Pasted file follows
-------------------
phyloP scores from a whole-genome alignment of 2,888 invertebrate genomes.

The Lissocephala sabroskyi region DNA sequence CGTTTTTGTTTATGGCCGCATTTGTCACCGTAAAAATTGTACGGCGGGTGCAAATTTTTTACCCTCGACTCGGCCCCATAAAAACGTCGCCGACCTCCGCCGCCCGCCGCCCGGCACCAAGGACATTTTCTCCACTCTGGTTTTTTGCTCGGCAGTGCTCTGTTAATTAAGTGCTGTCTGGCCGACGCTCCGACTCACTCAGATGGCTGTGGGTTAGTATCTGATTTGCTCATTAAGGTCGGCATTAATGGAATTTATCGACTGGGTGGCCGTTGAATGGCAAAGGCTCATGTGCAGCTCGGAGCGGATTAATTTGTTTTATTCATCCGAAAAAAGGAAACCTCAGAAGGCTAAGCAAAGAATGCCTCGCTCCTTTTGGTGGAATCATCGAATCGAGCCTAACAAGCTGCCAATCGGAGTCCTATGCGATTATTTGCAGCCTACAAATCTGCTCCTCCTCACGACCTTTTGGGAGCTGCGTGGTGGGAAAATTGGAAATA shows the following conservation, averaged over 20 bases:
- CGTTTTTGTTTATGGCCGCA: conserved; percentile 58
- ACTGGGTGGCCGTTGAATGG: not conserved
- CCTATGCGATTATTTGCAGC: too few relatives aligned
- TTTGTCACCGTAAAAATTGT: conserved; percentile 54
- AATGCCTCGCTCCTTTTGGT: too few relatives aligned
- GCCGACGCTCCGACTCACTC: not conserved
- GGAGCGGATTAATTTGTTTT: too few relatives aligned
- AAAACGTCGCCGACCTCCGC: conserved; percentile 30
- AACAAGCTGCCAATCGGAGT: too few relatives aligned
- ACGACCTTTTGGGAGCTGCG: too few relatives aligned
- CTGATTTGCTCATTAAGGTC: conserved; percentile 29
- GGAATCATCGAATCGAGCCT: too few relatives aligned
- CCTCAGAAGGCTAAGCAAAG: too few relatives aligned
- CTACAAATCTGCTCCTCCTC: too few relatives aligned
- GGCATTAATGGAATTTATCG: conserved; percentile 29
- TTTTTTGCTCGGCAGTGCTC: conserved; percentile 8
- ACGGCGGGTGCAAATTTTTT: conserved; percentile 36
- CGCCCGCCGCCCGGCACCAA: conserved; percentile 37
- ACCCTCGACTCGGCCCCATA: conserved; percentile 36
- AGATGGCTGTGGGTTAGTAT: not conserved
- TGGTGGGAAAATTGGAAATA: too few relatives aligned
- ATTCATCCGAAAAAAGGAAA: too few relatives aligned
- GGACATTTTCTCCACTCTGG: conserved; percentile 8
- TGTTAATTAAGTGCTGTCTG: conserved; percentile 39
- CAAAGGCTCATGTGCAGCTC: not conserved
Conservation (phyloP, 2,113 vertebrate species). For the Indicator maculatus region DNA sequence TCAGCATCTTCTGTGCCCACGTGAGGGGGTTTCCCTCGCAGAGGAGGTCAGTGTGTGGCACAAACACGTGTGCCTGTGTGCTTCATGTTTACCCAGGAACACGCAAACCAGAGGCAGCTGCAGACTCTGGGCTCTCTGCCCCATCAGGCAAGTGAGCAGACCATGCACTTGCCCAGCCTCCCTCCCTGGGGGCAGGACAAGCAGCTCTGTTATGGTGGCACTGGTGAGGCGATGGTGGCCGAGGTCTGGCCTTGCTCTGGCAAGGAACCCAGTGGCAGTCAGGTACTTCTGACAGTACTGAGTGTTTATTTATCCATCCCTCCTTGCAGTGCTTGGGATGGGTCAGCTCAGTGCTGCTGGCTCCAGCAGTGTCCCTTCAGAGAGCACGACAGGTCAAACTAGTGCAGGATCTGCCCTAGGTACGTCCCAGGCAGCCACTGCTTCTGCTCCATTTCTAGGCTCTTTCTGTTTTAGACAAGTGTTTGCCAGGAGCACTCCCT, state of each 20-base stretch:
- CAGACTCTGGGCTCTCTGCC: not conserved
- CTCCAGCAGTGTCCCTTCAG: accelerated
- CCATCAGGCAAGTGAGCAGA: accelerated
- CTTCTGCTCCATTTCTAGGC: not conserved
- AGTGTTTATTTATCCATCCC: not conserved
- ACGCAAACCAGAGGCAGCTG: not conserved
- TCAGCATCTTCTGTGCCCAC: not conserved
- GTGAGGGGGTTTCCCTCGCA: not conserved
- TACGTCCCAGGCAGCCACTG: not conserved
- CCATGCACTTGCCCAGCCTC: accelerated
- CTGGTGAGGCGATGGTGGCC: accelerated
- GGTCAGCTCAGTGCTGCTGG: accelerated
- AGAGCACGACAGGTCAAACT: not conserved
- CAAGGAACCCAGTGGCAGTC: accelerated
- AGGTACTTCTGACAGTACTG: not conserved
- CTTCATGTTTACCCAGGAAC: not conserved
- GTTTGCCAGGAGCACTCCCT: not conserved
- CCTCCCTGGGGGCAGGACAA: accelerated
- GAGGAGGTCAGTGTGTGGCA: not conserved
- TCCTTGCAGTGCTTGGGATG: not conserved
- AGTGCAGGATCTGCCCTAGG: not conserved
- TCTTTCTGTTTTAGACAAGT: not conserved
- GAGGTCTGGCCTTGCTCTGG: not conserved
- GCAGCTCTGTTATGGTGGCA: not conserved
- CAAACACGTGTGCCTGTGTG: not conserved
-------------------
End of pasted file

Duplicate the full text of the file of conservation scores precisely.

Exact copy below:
phyloP scores from a whole-genome alignment of 2,888 invertebrate genomes.

The Lissocephala sabroskyi region DNA sequence CGTTTTTGTTTATGGCCGCATTTGTCACCGTAAAAATTGTACGGCGGGTGCAAATTTTTTACCCTCGACTCGGCCCCATAAAAACGTCGCCGACCTCCGCCGCCCGCCGCCCGGCACCAAGGACATTTTCTCCACTCTGGTTTTTTGCTCGGCAGTGCTCTGTTAATTAAGTGCTGTCTGGCCGACGCTCCGACTCACTCAGATGGCTGTGGGTTAGTATCTGATTTGCTCATTAAGGTCGGCATTAATGGAATTTATCGACTGGGTGGCCGTTGAATGGCAAAGGCTCATGTGCAGCTCGGAGCGGATTAATTTGTTTTATTCATCCGAAAAAAGGAAACCTCAGAAGGCTAAGCAAAGAATGCCTCGCTCCTTTTGGTGGAATCATCGAATCGAGCCTAACAAGCTGCCAATCGGAGTCCTATGCGATTATTTGCAGCCTACAAATCTGCTCCTCCTCACGACCTTTTGGGAGCTGCGTGGTGGGAAAATTGGAAATA shows the following conservation, averaged over 20 bases:
- CGTTTTTGTTTATGGCCGCA: conserved; percentile 58
- ACTGGGTGGCCGTTGAATGG: not conserved
- CCTATGCGATTATTTGCAGC: too few relatives aligned
- TTTGTCACCGTAAAAATTGT: conserved; percentile 54
- AATGCCTCGCTCCTTTTGGT: too few relatives aligned
- GCCGACGCTCCGACTCACTC: not conserved
- GGAGCGGATTAATTTGTTTT: too few relatives aligned
- AAAACGTCGCCGACCTCCGC: conserved; percentile 30
- AACAAGCTGCCAATCGGAGT: too few relatives aligned
- ACGACCTTTTGGGAGCTGCG: too few relatives aligned
- CTGATTTGCTCATTAAGGTC: conserved; percentile 29
- GGAATCATCGAATCGAGCCT: too few relatives aligned
- CCTCAGAAGGCTAAGCAAAG: too few relatives aligned
- CTACAAATCTGCTCCTCCTC: too few relatives aligned
- GGCATTAATGGAATTTATCG: conserved; percentile 29
- TTTTTTGCTCGGCAGTGCTC: conserved; percentile 8
- ACGGCGGGTGCAAATTTTTT: conserved; percentile 36
- CGCCCGCCGCCCGGCACCAA: conserved; percentile 37
- ACCCTCGACTCGGCCCCATA: conserved; percentile 36
- AGATGGCTGTGGGTTAGTAT: not conserved
- TGGTGGGAAAATTGGAAATA: too few relatives aligned
- ATTCATCCGAAAAAAGGAAA: too few relatives aligned
- GGACATTTTCTCCACTCTGG: conserved; percentile 8
- TGTTAATTAAGTGCTGTCTG: conserved; percentile 39
- CAAAGGCTCATGTGCAGCTC: not conserved
Conservation (phyloP, 2,113 vertebrate species). For the Indicator maculatus region DNA sequence TCAGCATCTTCTGTGCCCACGTGAGGGGGTTTCCCTCGCAGAGGAGGTCAGTGTGTGGCACAAACACGTGTGCCTGTGTGCTTCATGTTTACCCAGGAACACGCAAACCAGAGGCAGCTGCAGACTCTGGGCTCTCTGCCCCATCAGGCAAGTGAGCAGACCATGCACTTGCCCAGCCTCCCTCCCTGGGGGCAGGACAAGCAGCTCTGTTATGGTGGCACTGGTGAGGCGATGGTGGCCGAGGTCTGGCCTTGCTCTGGCAAGGAACCCAGTGGCAGTCAGGTACTTCTGACAGTACTGAGTGTTTATTTATCCATCCCTCCTTGCAGTGCTTGGGATGGGTCAGCTCAGTGCTGCTGGCTCCAGCAGTGTCCCTTCAGAGAGCACGACAGGTCAAACTAGTGCAGGATCTGCCCTAGGTACGTCCCAGGCAGCCACTGCTTCTGCTCCATTTCTAGGCTCTTTCTGTTTTAGACAAGTGTTTGCCAGGAGCACTCCCT, state of each 20-base stretch:
- CAGACTCTGGGCTCTCTGCC: not conserved
- CTCCAGCAGTGTCCCTTCAG: accelerated
- CCATCAGGCAAGTGAGCAGA: accelerated
- CTTCTGCTCCATTTCTAGGC: not conserved
- AGTGTTTATTTATCCATCCC: not conserved
- ACGCAAACCAGAGGCAGCTG: not conserved
- TCAGCATCTTCTGTGCCCAC: not conserved
- GTGAGGGGGTTTCCCTCGCA: not conserved
- TACGTCCCAGGCAGCCACTG: not conserved
- CCATGCACTTGCCCAGCCTC: accelerated
- CTGGTGAGGCGATGGTGGCC: accelerated
- GGTCAGCTCAGTGCTGCTGG: accelerated
- AGAGCACGACAGGTCAAACT: not conserved
- CAAGGAACCCAGTGGCAGTC: accelerated
- AGGTACTTCTGACAGTACTG: not conserved
- CTTCATGTTTACCCAGGAAC: not conserved
- GTTTGCCAGGAGCACTCCCT: not conserved
- CCTCCCTGGGGGCAGGACAA: accelerated
- GAGGAGGTCAGTGTGTGGCA: not conserved
- TCCTTGCAGTGCTTGGGATG: not conserved
- AGTGCAGGATCTGCCCTAGG: not conserved
- TCTTTCTGTTTTAGACAAGT: not conserved
- GAGGTCTGGCCTTGCTCTGG: not conserved
- GCAGCTCTGTTATGGTGGCA: not conserved
- CAAACACGTGTGCCTGTGTG: not conserved